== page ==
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ArcheoBiblioBase: Archives in Russia: G-17Last update of repository: 16 March 2020
Nauchnaia biblioteka im. M. Gor'kogo Sankt-Peterburgskogo gosudarstvennogo universiteta (NB SPbGU)
Otdel redkikh knig i rukopisei
[Division of Rare Books and Manuscripts]
Telephone: +7 812 328-27-51
Reading room: +7 812 328-27-51
Head: Aleksei Aleksandrovich Savel'ev (tel. int. 338); e-mail firstname.lastname@example.org
Chief Librarian: Nikolai Ivanovich Nikolaev (tel. int. 338); e-mail email@example.com
Total: 49,289 units; 11th–early 20th c.
Slavonic-Rus' MSS—234 units (14th–20th cc.); Greek MSS—18 units (13th, 17th–19th cc.); institutional fonds—2 fonds (742 units) (1801–1944); personal fonds—14 fonds (1,098 units) (18th–20th cc.)
The Division of Rare Books and Manuscripts holds a small but valuable group of early manuscript books and other documents dating from the eleventh to the twentieth centuries, in ancient Greek, Latin, Church Slavonic, Russian, German, French, and Polish languages. The division also holds incunabula, paleotypes, and early printed Cyrillic books (g–765–g–768).
Among early manuscript receipts, with the library of the Leipzig University professor of jurisprudence Karl Friedrich Christian Wenck (acquired in 1830), came five medieval Latin judicial texts (11th–14th cc.). Most of the manuscript books are in the Slavonic-Rus' manuscript tradition, including copies of literary and historical monuments of the fourteenth to twentieth centuries, such as the “Aleksandriia” and “Sudebnik” (1550) of Ivan IV, the “Ulozheniie” (1649) of Tsar Aleksei Mikhailovich. Along with other historical manuscripts and documents from the eighteenth to early twentieth centuries, these came from the collections of the Petersburg merchant V.A. Pivovarov, the gymnasium director A.A. Gofman, and the historian L.N. Tselepi, among others. Some of the holdings were collected since 1963 on archeographic expeditions undertaken in conjunction with IRLI (Pushkinskii Dom).
The most valuable single institutional fond is the rich archive of the early nineteenth-century Free Society of Friends of Russian Philology, Science, and Art (Vol'noe obshchestvo liubitelei slovesnosti, nauk i khudozhestv, VOLSNKh—see the webpage of the society: http://www.library.spbu.ru/rus/Volsnx...) (ca. 3,500 items; 1801–1826), which was presented to the library by the Minister of Public Education in 1833. The division holds the archive of the university library (521 units, 1819–1944), including manuscript catalogues of libraries acquired during the eighteenth and nineteenth centuries.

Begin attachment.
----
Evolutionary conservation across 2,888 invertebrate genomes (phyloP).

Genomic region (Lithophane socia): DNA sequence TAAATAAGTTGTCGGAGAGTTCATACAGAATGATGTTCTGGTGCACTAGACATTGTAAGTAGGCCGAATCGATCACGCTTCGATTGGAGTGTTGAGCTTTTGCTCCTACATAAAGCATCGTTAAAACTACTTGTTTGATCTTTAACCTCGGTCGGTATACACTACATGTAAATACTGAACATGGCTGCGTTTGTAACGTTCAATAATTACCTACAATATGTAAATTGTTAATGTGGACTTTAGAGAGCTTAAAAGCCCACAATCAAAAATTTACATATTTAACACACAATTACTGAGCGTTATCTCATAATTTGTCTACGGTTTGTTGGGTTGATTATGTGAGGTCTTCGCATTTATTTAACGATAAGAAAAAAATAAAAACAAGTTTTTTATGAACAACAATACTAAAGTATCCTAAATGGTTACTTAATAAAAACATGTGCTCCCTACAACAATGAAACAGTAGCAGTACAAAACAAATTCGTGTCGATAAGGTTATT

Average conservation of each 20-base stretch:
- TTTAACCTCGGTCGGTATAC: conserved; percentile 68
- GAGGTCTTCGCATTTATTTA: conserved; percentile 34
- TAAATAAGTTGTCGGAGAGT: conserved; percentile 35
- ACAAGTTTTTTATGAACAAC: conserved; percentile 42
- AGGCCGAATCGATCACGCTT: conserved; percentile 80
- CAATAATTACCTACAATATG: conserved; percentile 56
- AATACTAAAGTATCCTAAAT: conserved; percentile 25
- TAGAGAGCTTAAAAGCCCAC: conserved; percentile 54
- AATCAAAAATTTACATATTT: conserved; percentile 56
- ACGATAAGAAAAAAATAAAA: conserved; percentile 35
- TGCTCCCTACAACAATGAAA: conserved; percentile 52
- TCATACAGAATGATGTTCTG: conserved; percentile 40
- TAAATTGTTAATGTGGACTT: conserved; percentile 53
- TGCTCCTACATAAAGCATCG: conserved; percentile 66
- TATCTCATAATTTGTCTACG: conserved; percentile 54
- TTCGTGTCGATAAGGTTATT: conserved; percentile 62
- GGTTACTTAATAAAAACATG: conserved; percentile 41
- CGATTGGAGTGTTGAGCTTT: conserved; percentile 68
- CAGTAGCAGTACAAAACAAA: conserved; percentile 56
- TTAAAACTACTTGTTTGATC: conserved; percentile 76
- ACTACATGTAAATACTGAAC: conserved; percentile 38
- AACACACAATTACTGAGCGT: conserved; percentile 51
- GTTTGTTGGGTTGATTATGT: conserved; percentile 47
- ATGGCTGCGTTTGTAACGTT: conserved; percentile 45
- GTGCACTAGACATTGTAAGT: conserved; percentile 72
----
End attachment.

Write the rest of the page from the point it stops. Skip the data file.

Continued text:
There are 14 personal fonds and collections of personal origin (1,098 units) (11th–20th cc.), predominantly papers of university professors and teachers, including scattered technical manuscripts and copies of university lectures—Prince A.D. Menshikov (1673–1729), Hofmeister D.P. Volkonskii (1805–1859), the educator and organizer of Higher Women’s Courses A.N. Strannoliubskii (1839–1903), the miningengineer and collector N.N. Klimkovskii, the collector V.A. Ivanov, the Byzantinists S.Iu. Destunis and V.N. Beneshevich, the Mongolist O.M. Kovalevskii, the Slavicist V.I. Lamanskii, the theology professor V.G. Rozhdestvenskii, the literary historian V.V. Sipovskii, the historian and regional studies specialist V.A. Shakhmatov, the chemist N.A. Menshutkin, and the biochemist S.P. Kostychev. List of important book collections see on the webpage: http://www.library.spbu.ru/rus/ork/ch....
There is a large collection of illegal and restricted publications of the nineteenth and early twentieth century. These include the book collections of the Committee for Foreign Censorship (1811–1860—ca. 9,000 books), and of the St. Petersburg Censorship Committee (1801–1962—ca. 10,000 books), many of which bear censorship stamps and other markings; as well as a collection from the Ministry of Public Education with official censorship copies of publications in Russia (1856–1862—ca. 11,000 books), including those in languages of subject peoples.
Many of the rare books in the division from personal library collections have important autographs and marginalia, some of which are described in published catalogues.
Researchers are accommodated in the general library reading room, since there is no special reading room for the division. Archival materials are delivered the same day they are ordered.
The electronic reading room of the archive of VOLSNKh was opened in May 2001—see website: http://www.library.spbu.ru/rus/Volsnx....
Opisi are available for processed fonds. Division holdings are included in the general alphabetical and subject catalogues of the university library. The manuscript holdings are covered in an inventory register. Work is underway on a separate alphabetical and chronological catalogue for the division, but only part of the holdings are covered. There is an unpublished survey of the manuscripts.
List of collections of the Division available electronically: http://www.library.spbu.ru/rus/ork/co....
Digital collections (http://www.library.spbu.ru/dcol/jsp/R...):
—“Arkhiv Vol'nogo obshchestva liubitelei slovesnosti, nauk i khudozhestv (1801–1826)” http://www.library.spbu.ru/rus/Volsnx...;
—“Periodicheskie izdaniia XVIII veka” http://www.library.spbu.ru/dcol/jsp/R...;
—”“Russkaia poeziia XVIII—“pervoi treti XIX vv.” http://www.library.spbu.ru/dcol/jsp/R...;
—“Biblioteka Bestuzhevskikh kursov” http://www.library.spbu.ru/dcol/jsp/R....
Microfilms and photographic copies can be prepared.